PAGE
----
One should be careful when diagnosing malignant mesenchymoma, because some sarcomas are easily combined with bone and chondroid metaplasia that could mimic this diagnosis. The histological distinction between neoplastic and metaplastic bone is based on the pattern of the deposited bone, the cytological features of the bone-forming cells, and the cellular composition of the intratrabecular tissue. Metaplastic bone often has a lamellar architecture, and it is usually organized around areas of hemorrhage or portions of tumor. In contrast, the neoplastic osteosarcoma is usually surrounded by deposited osteoid material (Figure 2C).

The prognosis of malignant mesenchymomas remains controversial. Malignant mesenchymomas are commonly accepted as high-grade malignant neoplasms. Bradythe had reported two- and three-year survival rates of 75% and 37%, respectively, in eight femoral and retroperitoneal cases [19]. However, Newman and Fletcher suggested low-grade malignant behavior for malignant mesenchymoma bases in six cases, four of which had less than five years of follow-up [20]. Adachi reported that a patient aged under 40 years and the presence of a rhabdomyosarcomatous component correspond to a poor prognosis, but there is no significant prognosis difference with respect to gender, tumor site, tumor size, or MIB-1-labeling index [21].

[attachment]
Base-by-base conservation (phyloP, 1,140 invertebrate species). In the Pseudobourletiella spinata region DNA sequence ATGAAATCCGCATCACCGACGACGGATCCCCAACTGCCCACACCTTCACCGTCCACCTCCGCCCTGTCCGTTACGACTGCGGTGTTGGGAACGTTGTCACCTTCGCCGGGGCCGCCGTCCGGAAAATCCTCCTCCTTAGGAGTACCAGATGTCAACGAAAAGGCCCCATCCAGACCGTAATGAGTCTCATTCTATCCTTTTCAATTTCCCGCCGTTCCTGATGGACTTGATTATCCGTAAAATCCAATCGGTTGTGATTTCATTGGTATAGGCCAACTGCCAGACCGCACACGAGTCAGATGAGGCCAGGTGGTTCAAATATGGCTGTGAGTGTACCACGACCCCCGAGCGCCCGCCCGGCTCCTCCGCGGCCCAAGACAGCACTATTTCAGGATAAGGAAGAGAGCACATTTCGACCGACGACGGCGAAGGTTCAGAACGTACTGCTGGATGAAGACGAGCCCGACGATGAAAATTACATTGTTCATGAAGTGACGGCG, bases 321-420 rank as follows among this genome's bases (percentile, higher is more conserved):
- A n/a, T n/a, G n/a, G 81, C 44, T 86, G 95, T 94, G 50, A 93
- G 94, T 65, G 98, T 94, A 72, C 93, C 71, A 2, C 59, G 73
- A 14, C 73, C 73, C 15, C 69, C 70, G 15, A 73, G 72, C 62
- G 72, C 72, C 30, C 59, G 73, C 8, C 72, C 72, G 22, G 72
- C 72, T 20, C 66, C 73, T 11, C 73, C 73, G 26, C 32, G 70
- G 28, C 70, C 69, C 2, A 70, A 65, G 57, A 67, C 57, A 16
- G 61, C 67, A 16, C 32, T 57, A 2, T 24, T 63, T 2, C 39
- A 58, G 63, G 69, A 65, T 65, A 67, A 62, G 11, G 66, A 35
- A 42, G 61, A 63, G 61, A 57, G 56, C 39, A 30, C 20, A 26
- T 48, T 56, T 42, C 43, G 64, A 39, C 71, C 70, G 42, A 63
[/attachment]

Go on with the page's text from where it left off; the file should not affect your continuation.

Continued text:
Because of its extreme rarity, there are insufficient data to suggest the best modality or combination of treatments for this condition [11,22,23]. Chemotherapy and radiotherapy were ineffective for the soft parts of the sarcoma, including the malignant mesenchymoma, but the efficacy of chemotherapy with doxorubicin plus ifosfamide and cyclophosphamide, vincristine, doxorubicin, and dacarbazine has recently been reported. Thus, a multidisciplinary approach including surgery, radiotherapy, and chemotherapy may be useful for these tumors [23].


In summary, malignant mesenchymoma is a rare tumor, and this is the fifth reported case of a malignant mesenchymoma of the urinary bladder. Because of the limited experience with this extremely rare tumor, there are insufficient data to suggest the optimal management strategy and prognosis for malignant mesenchymoma of the urinary bladder.

Competing interests

The authors declare that they have no competing interests.

Authors' contributions

YFL drafted the manuscript. CPY carried out the immunohistochemical stains evaluation. STW and MSD provide clinical information. HSL supervised this manuscript. All authors read and approved the final manuscript.